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British Modernism and Chinoiserie$
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Anne Witchard

Print publication date: 2015

Print ISBN-13: 9780748690954

Published to Edinburgh Scholarship Online: September 2017

DOI: 10.3366/edinburgh/9780748690954.001.0001

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Roger Fry, Chinese Art and The Burlington Magazine

Roger Fry, Chinese Art and The Burlington Magazine

Chapter:
(p.53) Chapter 3 Roger Fry, Chinese Art and The Burlington Magazine
Source:
British Modernism and Chinoiserie
Author(s):

Ralph Parfect

Publisher:
Edinburgh University Press
DOI:10.3366/edinburgh/9780748690954.003.0004

The Burlington Magazine for Connoisseurs was founded in 1903 by a group of art theorists, scholars and historians that included Roger Fry, later a co-editor of the magazine for almost ten years (1909-1919). On Fry’s death in 1934, the magazine itself described him as ‘the man who in the past did most to establish it and mould its character’. Part of this character was a consistent attention to Chinese art that he shared with fellow Bloomsbury writers, artists and intellectuals. This chapter illuminates Fry’s practice as a theorist and an editor interested in the arts of China by examining how these were represented and discussed in the Burlington Magazine under his auspices. It focuses especially on the kinds of language, discourse and textual strategies of sinophile contributors such as Arthur Waley, Lawrence Binyon, Perceval Yetts and R.L. Hobson. The chapter locates their approaches to Chinese art within a longer-term Western historiography of China and its culture(s), as well as within late-nineteenth and early-twentieth century discourses such as aestheticism, scientism and orientalism. It thus attempts to unpack the ideological implications of the ‘connoisseurship’ professed by the magazine’s title as applied to the subject of Chinese art.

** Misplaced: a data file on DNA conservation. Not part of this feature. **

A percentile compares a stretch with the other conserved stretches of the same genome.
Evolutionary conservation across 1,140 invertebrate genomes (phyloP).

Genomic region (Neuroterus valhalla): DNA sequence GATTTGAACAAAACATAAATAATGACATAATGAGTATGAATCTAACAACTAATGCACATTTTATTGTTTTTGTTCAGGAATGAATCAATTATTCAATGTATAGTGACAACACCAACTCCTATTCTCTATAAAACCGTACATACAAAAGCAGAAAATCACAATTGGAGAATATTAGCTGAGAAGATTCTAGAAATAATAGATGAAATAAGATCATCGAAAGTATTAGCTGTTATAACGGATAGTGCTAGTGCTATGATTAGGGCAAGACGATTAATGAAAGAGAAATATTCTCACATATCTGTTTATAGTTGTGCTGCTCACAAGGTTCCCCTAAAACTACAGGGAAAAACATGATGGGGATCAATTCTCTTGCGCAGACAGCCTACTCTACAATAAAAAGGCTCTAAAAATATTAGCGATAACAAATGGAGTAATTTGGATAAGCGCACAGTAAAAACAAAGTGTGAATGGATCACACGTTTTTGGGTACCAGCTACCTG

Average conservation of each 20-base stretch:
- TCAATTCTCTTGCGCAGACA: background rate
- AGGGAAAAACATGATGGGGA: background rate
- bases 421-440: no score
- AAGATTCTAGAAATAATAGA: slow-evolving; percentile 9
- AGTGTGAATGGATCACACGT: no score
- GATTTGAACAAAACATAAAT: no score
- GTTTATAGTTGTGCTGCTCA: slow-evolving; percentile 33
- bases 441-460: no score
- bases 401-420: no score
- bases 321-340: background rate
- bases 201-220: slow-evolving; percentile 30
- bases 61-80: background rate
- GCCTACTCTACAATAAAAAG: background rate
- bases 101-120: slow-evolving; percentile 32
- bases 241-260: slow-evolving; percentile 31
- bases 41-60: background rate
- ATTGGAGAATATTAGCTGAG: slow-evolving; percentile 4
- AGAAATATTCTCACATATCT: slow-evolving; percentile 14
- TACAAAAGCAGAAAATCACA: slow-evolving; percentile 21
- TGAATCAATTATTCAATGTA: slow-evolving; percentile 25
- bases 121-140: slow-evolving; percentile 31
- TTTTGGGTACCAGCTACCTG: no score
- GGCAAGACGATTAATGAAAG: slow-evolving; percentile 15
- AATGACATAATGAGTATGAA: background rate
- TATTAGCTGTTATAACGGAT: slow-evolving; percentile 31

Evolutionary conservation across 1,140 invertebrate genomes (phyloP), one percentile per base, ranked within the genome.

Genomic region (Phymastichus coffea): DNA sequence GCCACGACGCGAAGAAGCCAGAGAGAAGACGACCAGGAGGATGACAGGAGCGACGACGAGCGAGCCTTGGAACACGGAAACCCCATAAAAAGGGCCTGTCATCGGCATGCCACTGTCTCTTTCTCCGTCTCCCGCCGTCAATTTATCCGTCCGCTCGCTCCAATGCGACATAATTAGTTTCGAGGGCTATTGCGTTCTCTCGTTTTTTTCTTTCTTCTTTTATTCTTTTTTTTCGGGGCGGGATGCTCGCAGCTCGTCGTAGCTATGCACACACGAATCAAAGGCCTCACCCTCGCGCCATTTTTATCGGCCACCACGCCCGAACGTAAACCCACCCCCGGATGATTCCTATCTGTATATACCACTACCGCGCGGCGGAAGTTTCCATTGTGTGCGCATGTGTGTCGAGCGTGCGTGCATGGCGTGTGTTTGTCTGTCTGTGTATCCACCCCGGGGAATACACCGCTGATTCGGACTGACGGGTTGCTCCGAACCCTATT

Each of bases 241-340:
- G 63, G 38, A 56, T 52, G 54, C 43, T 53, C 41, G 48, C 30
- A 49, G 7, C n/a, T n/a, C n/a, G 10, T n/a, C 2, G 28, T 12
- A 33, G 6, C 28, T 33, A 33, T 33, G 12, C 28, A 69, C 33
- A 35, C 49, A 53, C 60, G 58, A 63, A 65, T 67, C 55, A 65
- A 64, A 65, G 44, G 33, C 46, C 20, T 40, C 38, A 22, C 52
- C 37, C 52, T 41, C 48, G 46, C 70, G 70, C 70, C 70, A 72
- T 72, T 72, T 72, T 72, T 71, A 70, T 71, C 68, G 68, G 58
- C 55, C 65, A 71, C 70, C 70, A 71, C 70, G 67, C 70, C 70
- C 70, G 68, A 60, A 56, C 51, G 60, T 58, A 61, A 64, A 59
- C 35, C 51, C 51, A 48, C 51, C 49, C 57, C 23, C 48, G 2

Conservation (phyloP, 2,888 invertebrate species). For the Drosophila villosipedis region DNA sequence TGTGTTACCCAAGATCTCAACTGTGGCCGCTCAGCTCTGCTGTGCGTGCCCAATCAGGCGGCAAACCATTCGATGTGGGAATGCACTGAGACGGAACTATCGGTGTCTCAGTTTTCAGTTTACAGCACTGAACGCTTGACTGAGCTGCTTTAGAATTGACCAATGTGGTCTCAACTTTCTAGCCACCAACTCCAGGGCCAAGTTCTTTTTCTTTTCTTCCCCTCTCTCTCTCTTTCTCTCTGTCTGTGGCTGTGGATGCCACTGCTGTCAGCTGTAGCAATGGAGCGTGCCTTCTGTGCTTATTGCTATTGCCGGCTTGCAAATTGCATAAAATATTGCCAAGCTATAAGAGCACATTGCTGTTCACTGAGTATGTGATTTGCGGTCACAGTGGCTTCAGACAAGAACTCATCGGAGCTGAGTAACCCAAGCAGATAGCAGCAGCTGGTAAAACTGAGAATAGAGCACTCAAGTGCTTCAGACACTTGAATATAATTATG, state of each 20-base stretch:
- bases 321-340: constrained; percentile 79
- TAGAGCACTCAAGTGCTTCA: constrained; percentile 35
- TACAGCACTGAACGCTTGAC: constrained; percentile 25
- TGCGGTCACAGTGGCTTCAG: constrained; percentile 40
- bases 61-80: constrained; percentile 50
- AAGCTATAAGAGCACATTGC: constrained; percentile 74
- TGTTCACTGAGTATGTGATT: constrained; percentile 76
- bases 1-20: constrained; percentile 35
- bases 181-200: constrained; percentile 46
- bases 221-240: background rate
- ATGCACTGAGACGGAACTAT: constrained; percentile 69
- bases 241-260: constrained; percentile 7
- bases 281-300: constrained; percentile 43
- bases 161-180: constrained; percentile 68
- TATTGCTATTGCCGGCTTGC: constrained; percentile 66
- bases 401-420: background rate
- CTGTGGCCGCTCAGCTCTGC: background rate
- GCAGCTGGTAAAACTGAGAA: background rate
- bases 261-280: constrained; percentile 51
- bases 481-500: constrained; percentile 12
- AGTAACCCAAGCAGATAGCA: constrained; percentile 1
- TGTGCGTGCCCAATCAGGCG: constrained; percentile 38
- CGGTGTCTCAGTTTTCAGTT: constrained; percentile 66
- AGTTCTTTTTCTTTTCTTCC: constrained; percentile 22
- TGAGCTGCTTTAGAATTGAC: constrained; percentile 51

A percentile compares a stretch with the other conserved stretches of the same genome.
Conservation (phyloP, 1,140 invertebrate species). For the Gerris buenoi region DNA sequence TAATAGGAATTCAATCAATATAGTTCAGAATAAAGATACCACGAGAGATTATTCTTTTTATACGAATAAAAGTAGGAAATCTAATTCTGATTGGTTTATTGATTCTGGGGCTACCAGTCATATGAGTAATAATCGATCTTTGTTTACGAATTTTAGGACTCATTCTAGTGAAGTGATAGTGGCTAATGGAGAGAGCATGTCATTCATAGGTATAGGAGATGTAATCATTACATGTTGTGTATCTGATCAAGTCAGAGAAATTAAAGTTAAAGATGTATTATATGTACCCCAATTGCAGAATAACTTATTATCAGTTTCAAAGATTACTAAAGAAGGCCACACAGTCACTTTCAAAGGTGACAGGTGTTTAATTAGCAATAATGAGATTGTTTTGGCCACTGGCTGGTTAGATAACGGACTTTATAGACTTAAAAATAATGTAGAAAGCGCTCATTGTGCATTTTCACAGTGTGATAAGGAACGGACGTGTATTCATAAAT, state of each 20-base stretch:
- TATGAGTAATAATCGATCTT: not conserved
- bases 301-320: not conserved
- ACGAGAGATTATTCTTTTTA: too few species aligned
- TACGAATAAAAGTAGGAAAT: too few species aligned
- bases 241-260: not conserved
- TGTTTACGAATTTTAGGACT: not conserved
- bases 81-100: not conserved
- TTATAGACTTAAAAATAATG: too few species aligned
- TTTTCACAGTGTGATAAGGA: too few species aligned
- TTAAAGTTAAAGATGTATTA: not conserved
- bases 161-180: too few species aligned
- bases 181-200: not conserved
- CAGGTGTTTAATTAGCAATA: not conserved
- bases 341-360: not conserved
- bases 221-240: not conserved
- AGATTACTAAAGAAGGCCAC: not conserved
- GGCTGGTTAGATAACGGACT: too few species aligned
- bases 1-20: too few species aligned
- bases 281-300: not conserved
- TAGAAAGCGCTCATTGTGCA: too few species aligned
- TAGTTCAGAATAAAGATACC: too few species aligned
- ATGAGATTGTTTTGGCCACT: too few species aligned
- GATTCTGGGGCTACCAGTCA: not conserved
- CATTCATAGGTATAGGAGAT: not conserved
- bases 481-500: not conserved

Keywords:   Roger Fry, Burlington Magazine, Arthur Waley, Lawrence Binyon, Walter Perceval Yetts

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